King was his usual cautious self and highlighted the fragility in the UK economy and reaffirmed that inflation is likely to come down later in 2010. On the deficit he did note that we have a very large fiscal deficit and that rating agencies are to remain “somewhat uncertain” until the deficit is tackled. 
King affirmed that he would be immensely surprised if rating agencies downgraded the UK.

Another MPC member David Miles noted that the decision not to raise QE was very finely balanced and this has contributed along with the dovish tone overall to sterling slipping 1% against the USD and over 0.5% against the euro.
Later this week we have important feedback in the form of the second revision of UK GDP and also important numbers from RBS and Lloyds- especially critical due to the government involvement. 

The contents of this blog are for information purposes only. It is not intended as a recommendation to trade or a solicitation for funds. The Wise Money Blog cannot be held responsible for any loss or damages arising from any action taken following consideration of this information.

Sterling softens as UK debt is in the spotlight

Sterling has lost over 1% against the euro and just under 4% against the US Dollar in the last month
The surprising move is the fall against the euro as the Greek fallout has held court in the media for sometime now and yet sterling falls against the euro. 
Weaker retail sales and weak business and mortgage lending have compounded the weak sentiment, however the real danger for sterling is the UK deficit. 
The economists are arguing with each other on whether to cut now or later- the common agreement is that cuts are inevitable but when? Economists should focus more on the how and what to cut and the politicians should lay their cards on the table with their full deficit reducing plans outlined now to avoid further uncertainty. 
The credit agencies want credible plans and not political or economic disagreement.

Lots of politics thrown into the mix over the weekend with news of a narrowing in the polls and Heseltine touting a hung parliament did not dent sterling further. However we can expect the election run up and the focus on the deficit to continue to affect the pound.

Sterling also lost further ground against the USD following the Feds decision to increase its discount interest rate by 0.25% on Thursday evening. 

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US Dollar shines after positive minutes

Yesterday the markets digested the minutes of the February interest rate meetings for both the UK and the US. 
Firstly looking at the UK the vote was a unanimous 9-0 to keep interest rates on hold and also to hold QE at £200 billion. The feedback from the MPC was ambiguous in the sense that the decision was unanimous and yet the comments were that it was a “finely balanced” decision to keep QE on hold.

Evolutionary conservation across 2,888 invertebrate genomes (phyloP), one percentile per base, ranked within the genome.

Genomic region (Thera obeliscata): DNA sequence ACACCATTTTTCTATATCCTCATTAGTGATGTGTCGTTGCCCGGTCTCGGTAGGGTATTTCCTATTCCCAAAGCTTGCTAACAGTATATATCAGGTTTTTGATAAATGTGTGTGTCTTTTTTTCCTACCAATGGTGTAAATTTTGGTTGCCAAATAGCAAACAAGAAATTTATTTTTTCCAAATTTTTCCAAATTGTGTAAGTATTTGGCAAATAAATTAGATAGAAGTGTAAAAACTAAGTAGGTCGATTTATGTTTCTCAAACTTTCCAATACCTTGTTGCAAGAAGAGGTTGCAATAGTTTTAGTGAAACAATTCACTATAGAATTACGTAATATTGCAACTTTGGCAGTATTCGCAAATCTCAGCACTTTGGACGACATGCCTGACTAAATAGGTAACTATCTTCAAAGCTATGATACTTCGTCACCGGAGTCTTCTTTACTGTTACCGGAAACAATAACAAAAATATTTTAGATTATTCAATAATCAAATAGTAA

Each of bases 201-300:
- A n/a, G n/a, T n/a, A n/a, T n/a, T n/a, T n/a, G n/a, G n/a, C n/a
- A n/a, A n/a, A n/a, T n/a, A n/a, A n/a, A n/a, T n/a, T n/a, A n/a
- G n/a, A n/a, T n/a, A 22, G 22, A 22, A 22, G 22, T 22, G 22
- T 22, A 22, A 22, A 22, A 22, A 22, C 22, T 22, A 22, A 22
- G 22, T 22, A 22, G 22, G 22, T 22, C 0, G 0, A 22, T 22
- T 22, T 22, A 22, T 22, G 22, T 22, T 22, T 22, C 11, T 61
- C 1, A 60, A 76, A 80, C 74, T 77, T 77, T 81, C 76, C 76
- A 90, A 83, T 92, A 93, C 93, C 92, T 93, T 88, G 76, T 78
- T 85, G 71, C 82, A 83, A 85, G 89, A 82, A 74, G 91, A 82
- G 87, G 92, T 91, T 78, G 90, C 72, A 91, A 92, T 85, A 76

The unanimous decision gave Sterling a boost which was then tempered by weaker than expected employment numbers. Going forward this does not change the sentiment for sterling which will struggle to appreciate until the outlook for the UK warrants a more hawkish approach from the MPC.

Over to the US and the FOMC upgraded their forecasts for the US economy reflecting a more bullish tone from the Fed. 
They also discussed trying to shrink their reserves over time although no time frame was announced to do this. The positive tone from the Fed with improved economic sentiment in the US coupled with loitering fear in the markets helped to push the USD higher.

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UK jobless data worse than expected

UK jobless claims were up 23,500 against the expectation of a fall of 10,000 for the employment sector. 
This data for January was disappointing but not wholly unexpected and simply reinforces the fact that the employment sector remains very sluggish. Although we may have officially exited the recession on paper the reality is that we still have a long a painful road ahead.

The official unemployment rate remains at 7.8%. In addition to the employment data we also had the minutes from the February interest rate meeting for the UK. 

The BoE minutes came in 9-0 as expected to keep interest rates and QE on hold. Although all members voted to leave the size of the asset purchase programme unchanged- it was noted that some members felt the arguments for a further increase were “finely balanced”. 
This underlies the uncertainty within the MPC on the future impact of the £200 billion already introduced and therefore the MPC will not close the door on further QE if required.

Sterling is likely to remain subdued as the BoE feel that inflation will fall further in 2010 and further expansion of QE is a weapon that they will use again if necessary. 

The contents of this blog are for information purposes only. It is not intended as a recommendation to trade or a solicitation for funds. The Wise Money Blog cannot be held responsible for any loss or damages arising from any action taken following consideration of this information.

Eu bullies Greece over finances and raises sovereignty question